Critical illness insurances helps employees pay out-of-pocket costs at the time of diagnosis, for things like cancer, liver disease, heart disease, stroke. It’s paid in a lump sum benefit directly to the employee. It can be used for medical expenses, rent, mortgage, groceries, anything they deem important at the time. So, it gives an employee ease and flexibility.
Life insurance is another one of the more common voluntary benefits at work. It’s often used for funeral costs, final expenses, leaving behind money as part of their legacy.
Dental and vision coverage. Those two are self-explanatory and those are the two that are usually associated with voluntary benefits at work.
Why are these voluntary employee benefits so important from a recruiting and retention standpoint, especially during the labor shortage?
A person usually takes a job or a position with a company for the right career path, or they’re looking for a competitive or good salary. But what really keeps a person at a company, aside from the paycheck, is a strong benefits package. Voluntary benefits at work are a main part of the reason companies are able to recruit and retain employees. People are really looking ahead – especially in today’s times.
Do most companies typically go for employee-funded, employer-funded or shared costs?
Larry Estridge: I would say that varies. Most companies offer some group life / AD&D along with dental and vision paid for by the employer. They may provide some LTD or STD, but employees can then choose from different offerings such as critical illness, accident insurance and the like, or they can “buy up” on other offerings. These products can be extended to family members. Usually the cost is absorbed by the employee when they do that.
Many states are introducing Paid Leave, Paid Family Leave, and expanded disability benefits packages. With this coverage available through the state, why is it more important than ever for employers to provide a range of voluntary benefits at work?
Larry Estridge: Going back to these crazy times we live in, employees are becoming more aware of what their benefits are, and what they can and can’t do. Voluntary employee benefits basically allow them to have a choice, to have some control over what their benefit package will look like. Employees can choose what’s most important to them and their families.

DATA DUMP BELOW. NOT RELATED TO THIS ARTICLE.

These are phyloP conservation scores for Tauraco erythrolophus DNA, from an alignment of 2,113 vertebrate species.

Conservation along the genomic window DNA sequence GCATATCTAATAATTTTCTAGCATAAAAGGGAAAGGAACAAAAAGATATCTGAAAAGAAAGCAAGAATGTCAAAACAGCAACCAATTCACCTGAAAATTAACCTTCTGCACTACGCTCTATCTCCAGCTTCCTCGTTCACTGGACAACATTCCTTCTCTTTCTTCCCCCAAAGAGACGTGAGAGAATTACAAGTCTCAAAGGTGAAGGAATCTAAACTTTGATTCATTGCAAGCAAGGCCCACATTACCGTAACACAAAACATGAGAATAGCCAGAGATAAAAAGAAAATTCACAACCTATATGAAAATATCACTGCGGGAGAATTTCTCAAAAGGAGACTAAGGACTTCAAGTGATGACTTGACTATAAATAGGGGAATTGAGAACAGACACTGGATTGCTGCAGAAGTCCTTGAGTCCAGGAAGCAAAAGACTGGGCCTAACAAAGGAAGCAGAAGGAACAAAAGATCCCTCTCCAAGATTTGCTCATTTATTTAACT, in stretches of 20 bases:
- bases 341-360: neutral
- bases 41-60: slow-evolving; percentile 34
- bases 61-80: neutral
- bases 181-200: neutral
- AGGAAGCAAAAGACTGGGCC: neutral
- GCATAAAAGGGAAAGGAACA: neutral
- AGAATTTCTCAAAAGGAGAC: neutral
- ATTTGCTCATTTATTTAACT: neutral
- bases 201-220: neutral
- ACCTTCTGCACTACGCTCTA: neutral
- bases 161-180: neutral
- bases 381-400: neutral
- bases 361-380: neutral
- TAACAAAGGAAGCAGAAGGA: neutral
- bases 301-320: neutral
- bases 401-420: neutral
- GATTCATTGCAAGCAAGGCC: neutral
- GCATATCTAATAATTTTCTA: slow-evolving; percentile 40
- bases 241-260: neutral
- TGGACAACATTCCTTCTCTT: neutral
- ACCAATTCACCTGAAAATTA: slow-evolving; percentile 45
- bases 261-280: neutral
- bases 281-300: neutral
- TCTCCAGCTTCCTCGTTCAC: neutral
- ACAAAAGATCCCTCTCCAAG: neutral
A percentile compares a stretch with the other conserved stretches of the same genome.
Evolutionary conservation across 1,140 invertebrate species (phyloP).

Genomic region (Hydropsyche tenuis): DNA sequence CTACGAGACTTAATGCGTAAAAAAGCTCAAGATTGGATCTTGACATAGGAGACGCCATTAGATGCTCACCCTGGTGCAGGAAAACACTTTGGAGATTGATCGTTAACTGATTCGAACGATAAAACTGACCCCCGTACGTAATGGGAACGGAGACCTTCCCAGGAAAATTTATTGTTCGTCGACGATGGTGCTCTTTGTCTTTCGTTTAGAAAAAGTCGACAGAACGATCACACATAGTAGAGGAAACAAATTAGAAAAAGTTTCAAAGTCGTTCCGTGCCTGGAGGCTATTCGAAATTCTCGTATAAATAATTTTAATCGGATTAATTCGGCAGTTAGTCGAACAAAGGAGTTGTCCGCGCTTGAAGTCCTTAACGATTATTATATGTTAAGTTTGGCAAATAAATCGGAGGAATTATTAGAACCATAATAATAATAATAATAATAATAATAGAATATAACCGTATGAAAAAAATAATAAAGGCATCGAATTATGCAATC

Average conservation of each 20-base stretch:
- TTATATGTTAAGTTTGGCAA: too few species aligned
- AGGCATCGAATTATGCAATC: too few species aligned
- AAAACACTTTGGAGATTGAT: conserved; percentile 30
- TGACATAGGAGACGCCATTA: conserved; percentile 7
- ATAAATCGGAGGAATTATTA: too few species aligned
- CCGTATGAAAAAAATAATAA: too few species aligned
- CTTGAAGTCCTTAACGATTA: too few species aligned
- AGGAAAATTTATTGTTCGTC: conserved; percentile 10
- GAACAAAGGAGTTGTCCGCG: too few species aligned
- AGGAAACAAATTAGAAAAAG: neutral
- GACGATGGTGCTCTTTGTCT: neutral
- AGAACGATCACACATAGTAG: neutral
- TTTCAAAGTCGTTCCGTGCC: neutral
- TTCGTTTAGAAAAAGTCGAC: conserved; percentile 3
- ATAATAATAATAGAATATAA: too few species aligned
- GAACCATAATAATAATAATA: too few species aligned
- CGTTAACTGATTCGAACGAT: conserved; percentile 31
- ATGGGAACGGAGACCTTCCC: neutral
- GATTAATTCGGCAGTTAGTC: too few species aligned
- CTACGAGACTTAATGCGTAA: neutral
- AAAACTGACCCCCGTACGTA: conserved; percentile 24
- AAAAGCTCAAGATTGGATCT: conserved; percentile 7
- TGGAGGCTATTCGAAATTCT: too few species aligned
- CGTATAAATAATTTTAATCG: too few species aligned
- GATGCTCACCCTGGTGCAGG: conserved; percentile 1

Again, the most robust offerings are, the better the pool of employees the owner can recruit into the business. Trying to bring someone on board – or keep them from moving elsewhere – with a strong benefit package is exactly what businesses need to be doing to combat today’s high quit rates.
P&C insurance brokers specializing in statutory and employee benefits may have been dismayed by the number of companies – especially in the hospitality sector – that went out of business in 2020. Insurance cancellations may have caused a loss in revenue at a time when it was harder to generate new business when you couldn’t meet with clients face to face during the pandemic.
Our proprietary Broker Dashboard: Net Revenue Tracker allows us to track and monitor details like this to help brokers retain clients and grow their book of business.
Also see: Selling NY State Disability Insurance: Getting Creative in the Time of Covid-19
However, new research shows that new business opportunities may not be as scarce as the insurance community had perceived. In fact, research from the University of Maryland economist John Haltiwanger showed that more new businesses opened in 2020 than they have at other times, Axios reported.
The Wall Street Journal reported that, during the pandemic, for every five stores that closed permanently in one Chicago neighborhood, 10 opened. While many of the new small businesses are e-commerce websites or “non-store retailers,” other sectors showing growth are restaurants, laundromats, and trucking companies, Axios reported.